The research, by Annah Piggott-McKellar and Karen McNamara of University of Queensland, marks the first time the trend has been identified in connection with the GBR.
The authors found that the publicly documented decline in the reef’s health had led to its being labelled a “last chance” destination, even though there was no empirical evidence that this was the case.
The researchers questioned in detail 235 tourists on-site, and found that the “last-chancers” were those people most concerned about the health of the GBR, worried mainly about coral bleaching/disease and climate change. However, they found that other significant threats to the reef, such as agricultural run-off, were not regarded as of great concern.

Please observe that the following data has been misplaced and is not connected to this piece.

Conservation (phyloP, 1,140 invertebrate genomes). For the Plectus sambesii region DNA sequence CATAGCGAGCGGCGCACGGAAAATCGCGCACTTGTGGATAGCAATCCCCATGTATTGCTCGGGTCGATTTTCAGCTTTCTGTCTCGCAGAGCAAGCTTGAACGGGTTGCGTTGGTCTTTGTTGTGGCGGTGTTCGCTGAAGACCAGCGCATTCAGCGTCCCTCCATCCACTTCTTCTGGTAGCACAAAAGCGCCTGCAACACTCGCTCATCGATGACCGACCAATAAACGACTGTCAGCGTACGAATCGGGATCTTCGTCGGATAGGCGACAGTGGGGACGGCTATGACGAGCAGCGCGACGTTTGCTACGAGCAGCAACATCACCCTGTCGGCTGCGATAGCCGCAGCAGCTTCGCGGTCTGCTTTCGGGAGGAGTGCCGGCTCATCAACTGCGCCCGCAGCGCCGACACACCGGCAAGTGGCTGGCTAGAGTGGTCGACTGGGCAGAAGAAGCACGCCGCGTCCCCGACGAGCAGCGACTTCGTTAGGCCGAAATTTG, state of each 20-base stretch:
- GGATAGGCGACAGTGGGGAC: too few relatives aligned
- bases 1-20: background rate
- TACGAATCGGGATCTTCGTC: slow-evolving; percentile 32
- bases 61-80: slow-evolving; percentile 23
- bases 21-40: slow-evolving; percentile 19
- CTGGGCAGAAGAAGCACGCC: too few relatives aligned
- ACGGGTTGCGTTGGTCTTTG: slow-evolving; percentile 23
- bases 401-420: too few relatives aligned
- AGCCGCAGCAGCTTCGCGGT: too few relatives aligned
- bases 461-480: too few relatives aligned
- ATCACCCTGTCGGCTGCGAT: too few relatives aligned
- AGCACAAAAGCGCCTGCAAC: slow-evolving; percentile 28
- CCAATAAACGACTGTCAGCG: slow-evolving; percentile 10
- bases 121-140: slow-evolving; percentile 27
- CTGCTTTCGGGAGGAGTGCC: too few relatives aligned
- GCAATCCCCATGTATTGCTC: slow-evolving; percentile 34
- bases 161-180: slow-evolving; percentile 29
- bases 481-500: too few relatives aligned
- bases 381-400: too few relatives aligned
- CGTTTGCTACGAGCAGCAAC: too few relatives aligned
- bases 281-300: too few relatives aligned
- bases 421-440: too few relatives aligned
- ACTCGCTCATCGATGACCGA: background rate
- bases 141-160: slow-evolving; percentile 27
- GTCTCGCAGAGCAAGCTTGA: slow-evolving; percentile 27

Last-chance tourists were found to be predominantly older, more environmentally conscious females visiting the region for the first time and from further away than other visitors.
The report pointed out the paradox that tourists were travelling greater distances to view a destination which they regarded as at risk, in the process exacerbating the impacts of climate change. However, the respondents’ concern about the environmental effects of tourism were only moderate to low.
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